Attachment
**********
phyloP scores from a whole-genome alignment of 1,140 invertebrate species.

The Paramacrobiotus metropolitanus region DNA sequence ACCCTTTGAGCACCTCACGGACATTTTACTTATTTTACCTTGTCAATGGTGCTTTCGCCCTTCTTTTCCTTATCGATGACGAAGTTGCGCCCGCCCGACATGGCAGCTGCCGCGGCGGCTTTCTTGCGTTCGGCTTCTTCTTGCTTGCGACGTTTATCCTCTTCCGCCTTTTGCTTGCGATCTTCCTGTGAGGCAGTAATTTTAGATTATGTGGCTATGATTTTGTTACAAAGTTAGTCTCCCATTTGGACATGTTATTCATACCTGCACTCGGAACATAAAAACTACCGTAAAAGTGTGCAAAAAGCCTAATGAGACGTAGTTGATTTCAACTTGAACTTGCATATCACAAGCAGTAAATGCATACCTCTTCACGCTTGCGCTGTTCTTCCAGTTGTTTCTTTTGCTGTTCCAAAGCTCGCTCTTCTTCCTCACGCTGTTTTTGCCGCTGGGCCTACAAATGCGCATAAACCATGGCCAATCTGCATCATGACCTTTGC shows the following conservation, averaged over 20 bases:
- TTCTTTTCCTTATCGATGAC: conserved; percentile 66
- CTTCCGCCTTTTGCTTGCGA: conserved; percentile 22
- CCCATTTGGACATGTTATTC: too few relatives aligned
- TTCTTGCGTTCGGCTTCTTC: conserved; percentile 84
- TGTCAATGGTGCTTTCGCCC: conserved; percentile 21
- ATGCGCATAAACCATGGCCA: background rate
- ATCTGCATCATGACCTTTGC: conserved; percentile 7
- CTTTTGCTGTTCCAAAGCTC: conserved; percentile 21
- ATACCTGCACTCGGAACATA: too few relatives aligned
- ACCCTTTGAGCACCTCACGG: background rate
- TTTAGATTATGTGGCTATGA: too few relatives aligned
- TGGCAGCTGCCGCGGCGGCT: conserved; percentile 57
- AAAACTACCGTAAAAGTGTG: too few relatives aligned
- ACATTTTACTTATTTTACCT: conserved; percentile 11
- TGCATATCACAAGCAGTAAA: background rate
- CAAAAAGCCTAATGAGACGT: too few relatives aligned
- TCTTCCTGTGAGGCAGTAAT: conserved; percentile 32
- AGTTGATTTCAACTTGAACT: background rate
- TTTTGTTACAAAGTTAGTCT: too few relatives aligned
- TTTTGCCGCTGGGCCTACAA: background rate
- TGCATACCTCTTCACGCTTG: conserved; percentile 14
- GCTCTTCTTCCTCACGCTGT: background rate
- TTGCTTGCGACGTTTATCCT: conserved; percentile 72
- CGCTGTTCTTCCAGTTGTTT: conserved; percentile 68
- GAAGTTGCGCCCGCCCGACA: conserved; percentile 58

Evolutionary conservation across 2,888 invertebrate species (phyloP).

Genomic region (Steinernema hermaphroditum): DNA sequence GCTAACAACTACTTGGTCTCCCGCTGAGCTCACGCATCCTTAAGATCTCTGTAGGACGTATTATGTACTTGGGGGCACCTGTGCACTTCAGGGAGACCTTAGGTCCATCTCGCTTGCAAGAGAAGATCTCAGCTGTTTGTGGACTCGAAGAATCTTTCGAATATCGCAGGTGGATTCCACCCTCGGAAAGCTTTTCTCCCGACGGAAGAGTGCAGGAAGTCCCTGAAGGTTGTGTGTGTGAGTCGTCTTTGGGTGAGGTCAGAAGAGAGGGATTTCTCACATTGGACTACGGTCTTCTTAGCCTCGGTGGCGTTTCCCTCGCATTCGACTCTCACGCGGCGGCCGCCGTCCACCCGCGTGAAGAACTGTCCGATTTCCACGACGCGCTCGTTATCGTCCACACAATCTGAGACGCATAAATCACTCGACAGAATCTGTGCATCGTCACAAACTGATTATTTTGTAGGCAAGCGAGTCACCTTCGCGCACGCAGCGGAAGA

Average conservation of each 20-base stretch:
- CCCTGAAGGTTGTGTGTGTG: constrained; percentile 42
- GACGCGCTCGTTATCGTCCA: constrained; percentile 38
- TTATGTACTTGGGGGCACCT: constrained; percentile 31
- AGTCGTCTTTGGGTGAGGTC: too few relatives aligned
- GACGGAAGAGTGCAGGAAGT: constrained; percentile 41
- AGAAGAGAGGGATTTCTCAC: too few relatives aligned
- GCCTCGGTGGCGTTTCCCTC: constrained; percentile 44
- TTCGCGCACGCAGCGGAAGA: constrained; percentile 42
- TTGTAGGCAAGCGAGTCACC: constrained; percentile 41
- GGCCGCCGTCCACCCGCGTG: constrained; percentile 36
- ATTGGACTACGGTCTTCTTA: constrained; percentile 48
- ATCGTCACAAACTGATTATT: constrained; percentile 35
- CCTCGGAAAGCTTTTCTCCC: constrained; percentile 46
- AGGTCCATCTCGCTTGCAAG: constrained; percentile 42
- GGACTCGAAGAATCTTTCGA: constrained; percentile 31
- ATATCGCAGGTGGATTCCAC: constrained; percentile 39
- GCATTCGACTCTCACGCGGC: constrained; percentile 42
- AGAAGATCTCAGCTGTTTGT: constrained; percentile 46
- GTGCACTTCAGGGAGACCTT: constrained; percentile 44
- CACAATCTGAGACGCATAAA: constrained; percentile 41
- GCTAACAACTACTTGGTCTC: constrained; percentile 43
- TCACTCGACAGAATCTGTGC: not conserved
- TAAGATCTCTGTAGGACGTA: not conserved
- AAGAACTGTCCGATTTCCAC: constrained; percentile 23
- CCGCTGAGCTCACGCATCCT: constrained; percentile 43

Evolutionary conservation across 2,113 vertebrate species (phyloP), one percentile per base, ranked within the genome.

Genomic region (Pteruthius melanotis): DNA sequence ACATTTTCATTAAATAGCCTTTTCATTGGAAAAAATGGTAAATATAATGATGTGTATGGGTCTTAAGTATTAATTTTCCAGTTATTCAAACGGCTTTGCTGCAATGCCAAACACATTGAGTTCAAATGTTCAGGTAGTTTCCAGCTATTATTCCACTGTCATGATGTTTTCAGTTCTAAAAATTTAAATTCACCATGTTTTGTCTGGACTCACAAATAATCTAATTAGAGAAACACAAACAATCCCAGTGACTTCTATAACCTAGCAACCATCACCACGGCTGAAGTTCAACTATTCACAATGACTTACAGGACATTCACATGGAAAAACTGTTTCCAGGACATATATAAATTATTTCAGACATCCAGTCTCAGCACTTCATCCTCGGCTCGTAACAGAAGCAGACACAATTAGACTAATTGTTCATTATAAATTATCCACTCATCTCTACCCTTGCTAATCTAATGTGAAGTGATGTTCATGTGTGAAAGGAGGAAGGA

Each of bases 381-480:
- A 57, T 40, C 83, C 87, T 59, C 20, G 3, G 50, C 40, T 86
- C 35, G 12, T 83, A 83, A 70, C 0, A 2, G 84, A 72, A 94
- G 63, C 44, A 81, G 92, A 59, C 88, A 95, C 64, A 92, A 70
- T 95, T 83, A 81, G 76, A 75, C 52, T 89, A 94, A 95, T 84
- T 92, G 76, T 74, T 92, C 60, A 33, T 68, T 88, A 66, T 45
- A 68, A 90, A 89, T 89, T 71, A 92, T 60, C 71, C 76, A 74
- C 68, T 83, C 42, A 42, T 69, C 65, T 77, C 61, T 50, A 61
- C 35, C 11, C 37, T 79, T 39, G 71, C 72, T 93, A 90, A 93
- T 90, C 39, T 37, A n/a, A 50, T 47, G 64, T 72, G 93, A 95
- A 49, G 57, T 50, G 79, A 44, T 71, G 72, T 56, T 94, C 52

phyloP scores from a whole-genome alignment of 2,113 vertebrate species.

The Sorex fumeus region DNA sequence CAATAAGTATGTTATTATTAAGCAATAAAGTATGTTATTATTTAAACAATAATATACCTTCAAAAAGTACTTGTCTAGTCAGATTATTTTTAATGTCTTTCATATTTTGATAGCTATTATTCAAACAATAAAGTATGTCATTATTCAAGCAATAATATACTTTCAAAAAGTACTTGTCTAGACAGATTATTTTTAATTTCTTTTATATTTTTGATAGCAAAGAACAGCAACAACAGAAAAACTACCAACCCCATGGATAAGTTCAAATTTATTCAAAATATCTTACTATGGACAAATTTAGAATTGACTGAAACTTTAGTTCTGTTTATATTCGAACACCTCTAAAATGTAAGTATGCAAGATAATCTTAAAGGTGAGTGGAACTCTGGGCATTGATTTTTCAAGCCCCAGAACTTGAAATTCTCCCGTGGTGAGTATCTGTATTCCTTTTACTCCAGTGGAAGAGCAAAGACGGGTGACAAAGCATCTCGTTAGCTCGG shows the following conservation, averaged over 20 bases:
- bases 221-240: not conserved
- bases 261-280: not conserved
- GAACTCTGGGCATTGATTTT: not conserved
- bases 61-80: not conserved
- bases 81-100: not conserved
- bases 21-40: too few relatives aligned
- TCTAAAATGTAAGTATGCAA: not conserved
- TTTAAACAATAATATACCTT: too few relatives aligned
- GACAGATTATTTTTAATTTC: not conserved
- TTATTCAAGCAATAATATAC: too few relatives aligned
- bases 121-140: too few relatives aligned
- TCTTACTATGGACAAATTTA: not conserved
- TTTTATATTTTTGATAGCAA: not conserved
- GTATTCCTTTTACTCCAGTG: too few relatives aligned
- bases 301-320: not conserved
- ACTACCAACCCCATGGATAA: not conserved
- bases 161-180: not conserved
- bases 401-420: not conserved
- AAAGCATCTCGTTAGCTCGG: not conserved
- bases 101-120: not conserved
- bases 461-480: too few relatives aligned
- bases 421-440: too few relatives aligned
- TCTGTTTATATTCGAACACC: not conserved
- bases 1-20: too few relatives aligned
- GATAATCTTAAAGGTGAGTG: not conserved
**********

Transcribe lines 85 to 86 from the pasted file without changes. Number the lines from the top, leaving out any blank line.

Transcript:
- bases 301-320: not conserved
- ACTACCAACCCCATGGATAA: not conserved